No, seriously. You might imagine that it’s a nightmare eating out as a vegan but it truly doesn’t have to be. As well as loads of local gems (again, Instagram ‘#vegan[yourcity]’ will help, or look here if you’re London-or Berlin-based), some of the big chains are starting to realise that there’s a market to be served. You can get vegan options in Nando’s (the veggie burger without mayo and the chips are good, as is the sweetcorn side – your server will typically be well versed in what’s legit as it can vary branch to branch); Pizza Express (the Pianta pizza is very good, and you can get pizza sauce with your dough balls instead of garlic butter); Carluccio’s and Jamie’s Italian both have separate vegan menus available on request. You can even get takeaway – Papa John’s dough is vegan friendly, and so is the special garlic sauce (not even kidding) – just ask for your favourite without cheese, or choose the ‘make your own’ option and make clear you want it without cheese. If you’re in London, Basilico do a vegan cheese option, or you can go cheeseless (see a note on cheese below). You’ll typically find that Turkish, Lebanese, Indian and Southeast Asian restaurants have options which are already vegan friendly, or can very easily be adapted. Happy Cow Guide is a godsend, you’ll be surprised how many options there are!
Get some treats in
Not all vegans are abstemious snore-inducers who only eat barley and wizened carrots, I promise. Most of us like our treats and junk food as much as everyone else, we just do it without animal products. If you only get one treat, make it a Vego bar – hands down the nicest chocolate I’ve ever eaten, bar none. Check out the range from Vegan Cross for a huge range of vegan alternatives to basically every conceivable treat (available online for delivery too, so you don’t have to be in London or Bristol to benefit).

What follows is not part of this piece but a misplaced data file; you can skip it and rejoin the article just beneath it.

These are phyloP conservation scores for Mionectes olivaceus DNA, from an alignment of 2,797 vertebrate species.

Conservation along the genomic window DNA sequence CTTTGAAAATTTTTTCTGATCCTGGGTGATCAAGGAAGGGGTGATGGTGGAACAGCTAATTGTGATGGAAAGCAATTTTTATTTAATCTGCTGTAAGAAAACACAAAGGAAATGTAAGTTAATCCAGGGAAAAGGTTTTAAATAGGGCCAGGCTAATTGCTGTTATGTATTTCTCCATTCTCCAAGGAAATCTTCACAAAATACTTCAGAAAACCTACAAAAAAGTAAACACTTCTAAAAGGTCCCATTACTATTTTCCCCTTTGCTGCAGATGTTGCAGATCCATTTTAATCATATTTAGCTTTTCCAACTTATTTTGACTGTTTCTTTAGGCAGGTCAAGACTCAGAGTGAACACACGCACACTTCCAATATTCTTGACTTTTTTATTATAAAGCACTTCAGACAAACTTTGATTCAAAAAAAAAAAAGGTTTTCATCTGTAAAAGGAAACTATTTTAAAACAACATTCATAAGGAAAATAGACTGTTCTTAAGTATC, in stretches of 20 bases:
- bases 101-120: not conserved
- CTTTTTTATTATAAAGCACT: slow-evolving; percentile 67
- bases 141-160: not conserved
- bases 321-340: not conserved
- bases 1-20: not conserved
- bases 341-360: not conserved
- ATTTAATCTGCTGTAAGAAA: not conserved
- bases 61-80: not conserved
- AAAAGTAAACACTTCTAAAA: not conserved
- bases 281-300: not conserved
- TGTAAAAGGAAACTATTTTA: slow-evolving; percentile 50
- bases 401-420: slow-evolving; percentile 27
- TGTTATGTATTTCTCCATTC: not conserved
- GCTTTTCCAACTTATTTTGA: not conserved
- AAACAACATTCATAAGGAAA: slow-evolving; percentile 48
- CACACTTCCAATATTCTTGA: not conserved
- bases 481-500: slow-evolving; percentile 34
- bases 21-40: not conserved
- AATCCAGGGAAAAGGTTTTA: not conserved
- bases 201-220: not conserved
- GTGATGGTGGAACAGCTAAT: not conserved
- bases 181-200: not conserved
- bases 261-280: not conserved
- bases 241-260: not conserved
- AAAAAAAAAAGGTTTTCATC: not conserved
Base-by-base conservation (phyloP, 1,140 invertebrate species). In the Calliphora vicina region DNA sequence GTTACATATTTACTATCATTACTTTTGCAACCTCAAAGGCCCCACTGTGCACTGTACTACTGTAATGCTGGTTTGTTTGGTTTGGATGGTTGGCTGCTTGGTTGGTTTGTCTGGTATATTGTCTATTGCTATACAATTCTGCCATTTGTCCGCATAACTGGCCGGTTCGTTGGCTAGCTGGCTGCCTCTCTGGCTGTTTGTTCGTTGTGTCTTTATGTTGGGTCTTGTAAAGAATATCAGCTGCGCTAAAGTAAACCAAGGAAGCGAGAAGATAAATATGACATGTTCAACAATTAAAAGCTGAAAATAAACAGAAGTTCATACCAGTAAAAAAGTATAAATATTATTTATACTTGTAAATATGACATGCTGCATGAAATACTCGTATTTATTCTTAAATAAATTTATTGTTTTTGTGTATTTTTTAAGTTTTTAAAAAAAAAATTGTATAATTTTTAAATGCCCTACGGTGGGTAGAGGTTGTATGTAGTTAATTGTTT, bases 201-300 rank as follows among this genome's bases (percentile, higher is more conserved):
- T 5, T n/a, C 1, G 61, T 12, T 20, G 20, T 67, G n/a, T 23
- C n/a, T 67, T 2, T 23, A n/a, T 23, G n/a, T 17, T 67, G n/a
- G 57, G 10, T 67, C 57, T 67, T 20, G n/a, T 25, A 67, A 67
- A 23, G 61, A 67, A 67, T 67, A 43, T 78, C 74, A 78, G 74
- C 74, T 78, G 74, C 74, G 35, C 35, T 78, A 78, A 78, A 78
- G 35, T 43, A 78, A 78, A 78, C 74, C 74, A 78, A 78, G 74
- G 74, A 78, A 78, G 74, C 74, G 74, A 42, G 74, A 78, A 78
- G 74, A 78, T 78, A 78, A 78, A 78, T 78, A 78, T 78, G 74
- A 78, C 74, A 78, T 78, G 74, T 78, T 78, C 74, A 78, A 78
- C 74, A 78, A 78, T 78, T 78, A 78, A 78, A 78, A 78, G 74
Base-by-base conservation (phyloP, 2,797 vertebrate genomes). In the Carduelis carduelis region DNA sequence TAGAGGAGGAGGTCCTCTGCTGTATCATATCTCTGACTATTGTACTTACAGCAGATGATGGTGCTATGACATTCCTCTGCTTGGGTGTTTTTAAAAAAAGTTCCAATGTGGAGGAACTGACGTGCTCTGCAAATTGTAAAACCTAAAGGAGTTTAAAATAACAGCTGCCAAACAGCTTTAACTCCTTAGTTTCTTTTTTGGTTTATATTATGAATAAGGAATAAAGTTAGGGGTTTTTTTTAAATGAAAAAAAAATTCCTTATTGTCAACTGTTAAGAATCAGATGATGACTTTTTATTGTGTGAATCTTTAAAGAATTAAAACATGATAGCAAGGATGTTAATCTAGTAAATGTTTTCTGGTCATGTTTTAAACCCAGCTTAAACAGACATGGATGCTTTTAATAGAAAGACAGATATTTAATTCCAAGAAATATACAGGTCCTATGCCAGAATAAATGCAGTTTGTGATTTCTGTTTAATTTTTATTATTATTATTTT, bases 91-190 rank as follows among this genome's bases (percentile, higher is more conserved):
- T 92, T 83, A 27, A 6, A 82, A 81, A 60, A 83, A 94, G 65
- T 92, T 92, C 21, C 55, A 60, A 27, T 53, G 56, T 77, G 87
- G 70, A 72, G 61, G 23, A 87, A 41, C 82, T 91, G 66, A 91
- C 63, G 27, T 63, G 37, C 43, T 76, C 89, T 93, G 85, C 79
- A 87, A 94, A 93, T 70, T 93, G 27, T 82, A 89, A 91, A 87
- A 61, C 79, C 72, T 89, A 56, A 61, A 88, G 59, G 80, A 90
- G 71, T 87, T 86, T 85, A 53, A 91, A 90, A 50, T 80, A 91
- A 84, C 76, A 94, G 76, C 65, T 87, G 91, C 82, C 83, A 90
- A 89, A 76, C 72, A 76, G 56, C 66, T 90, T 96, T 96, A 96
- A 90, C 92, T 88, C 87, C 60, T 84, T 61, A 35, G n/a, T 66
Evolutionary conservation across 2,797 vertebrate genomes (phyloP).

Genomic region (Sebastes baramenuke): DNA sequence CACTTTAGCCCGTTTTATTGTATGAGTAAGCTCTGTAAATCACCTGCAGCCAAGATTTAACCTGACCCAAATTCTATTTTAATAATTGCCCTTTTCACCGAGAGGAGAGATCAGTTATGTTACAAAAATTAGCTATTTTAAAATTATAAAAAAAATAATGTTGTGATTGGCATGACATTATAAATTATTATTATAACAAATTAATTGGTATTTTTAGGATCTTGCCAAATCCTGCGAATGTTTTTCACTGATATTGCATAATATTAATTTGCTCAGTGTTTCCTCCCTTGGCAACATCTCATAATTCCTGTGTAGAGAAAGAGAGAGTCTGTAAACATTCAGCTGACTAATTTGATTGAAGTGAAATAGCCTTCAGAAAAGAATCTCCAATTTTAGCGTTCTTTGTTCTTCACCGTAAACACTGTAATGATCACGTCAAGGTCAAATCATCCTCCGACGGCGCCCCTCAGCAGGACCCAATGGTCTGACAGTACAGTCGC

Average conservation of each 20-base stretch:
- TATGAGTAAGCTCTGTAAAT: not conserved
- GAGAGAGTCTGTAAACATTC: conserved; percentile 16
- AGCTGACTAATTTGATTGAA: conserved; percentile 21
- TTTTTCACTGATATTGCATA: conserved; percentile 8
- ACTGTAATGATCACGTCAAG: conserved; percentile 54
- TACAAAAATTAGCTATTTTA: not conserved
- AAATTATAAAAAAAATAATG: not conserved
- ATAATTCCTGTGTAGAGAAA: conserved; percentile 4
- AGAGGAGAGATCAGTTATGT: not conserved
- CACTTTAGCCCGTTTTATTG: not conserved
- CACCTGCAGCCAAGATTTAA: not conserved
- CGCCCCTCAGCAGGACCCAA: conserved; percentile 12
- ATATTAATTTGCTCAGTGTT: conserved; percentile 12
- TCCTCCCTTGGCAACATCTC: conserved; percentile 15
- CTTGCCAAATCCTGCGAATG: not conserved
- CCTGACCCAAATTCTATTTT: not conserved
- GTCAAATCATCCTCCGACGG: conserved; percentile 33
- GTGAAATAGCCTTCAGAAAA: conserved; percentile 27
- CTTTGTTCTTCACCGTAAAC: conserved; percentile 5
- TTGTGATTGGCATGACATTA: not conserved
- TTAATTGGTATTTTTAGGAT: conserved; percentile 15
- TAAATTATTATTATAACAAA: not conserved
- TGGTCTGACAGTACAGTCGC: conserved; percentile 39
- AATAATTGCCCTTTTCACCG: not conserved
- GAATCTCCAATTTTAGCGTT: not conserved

Do some research
I’m not talking a dissertation here, but take the opportunity to learn more about the food choices you’re making day to day. Do you know how the dairy industry works, for example? Do you know how free range eggs really compare with battery eggs when it comes to animal welfare (hint: it isn’t all chicks frolicking in the sunset)? What about the health benefits of a plant based diet, what are those? And how about the impact on the environment and climate change?
For me, Veganuary offered a great opportunity to be more comfortable and accountable when it came to the food choices I made. It played out that I made a permanent change right off the back of Veganuary, because what I learned made it impossible for me to consider a return to eating animal products. Some of you (especially those hardened carnivores doing veganuary for a bet or a dare) might do all this research and find that you’re still cool with a bacon double cheeseburger in a way that can’t be fulfilled by the (frankly incredible) vegan alternatives. You do you, but do it with full knowledge – own those choices. There are some pretty hard hitting documentaries out there that make it harder to return to old ways for many, and there are some gentler ones which are fantastic introductions to the benefits (for you, animals, the world) of a plant based lifestyle. I’ve listed them in two sections below, so you can work within your comfort (and come back for the badass ones when you’re ready). There’s a bigger list of resources here.
- Forks Over Knives (Available on Netflix – full documentary)
- Animals Should Be Off The Menu ( Youtube, 10 mins)
- Vegucated (available on Netflix, or for purchase on Youtube ($3.49)– full documentary)
- Fat, Sick, and Nearly Dead (available on Netflix, gentler than the title suggests, great if you like juice – full documentary)
Super Badass Level
- Earthlings (full documentary)
- Dairy is F***ing Scary (5 mins)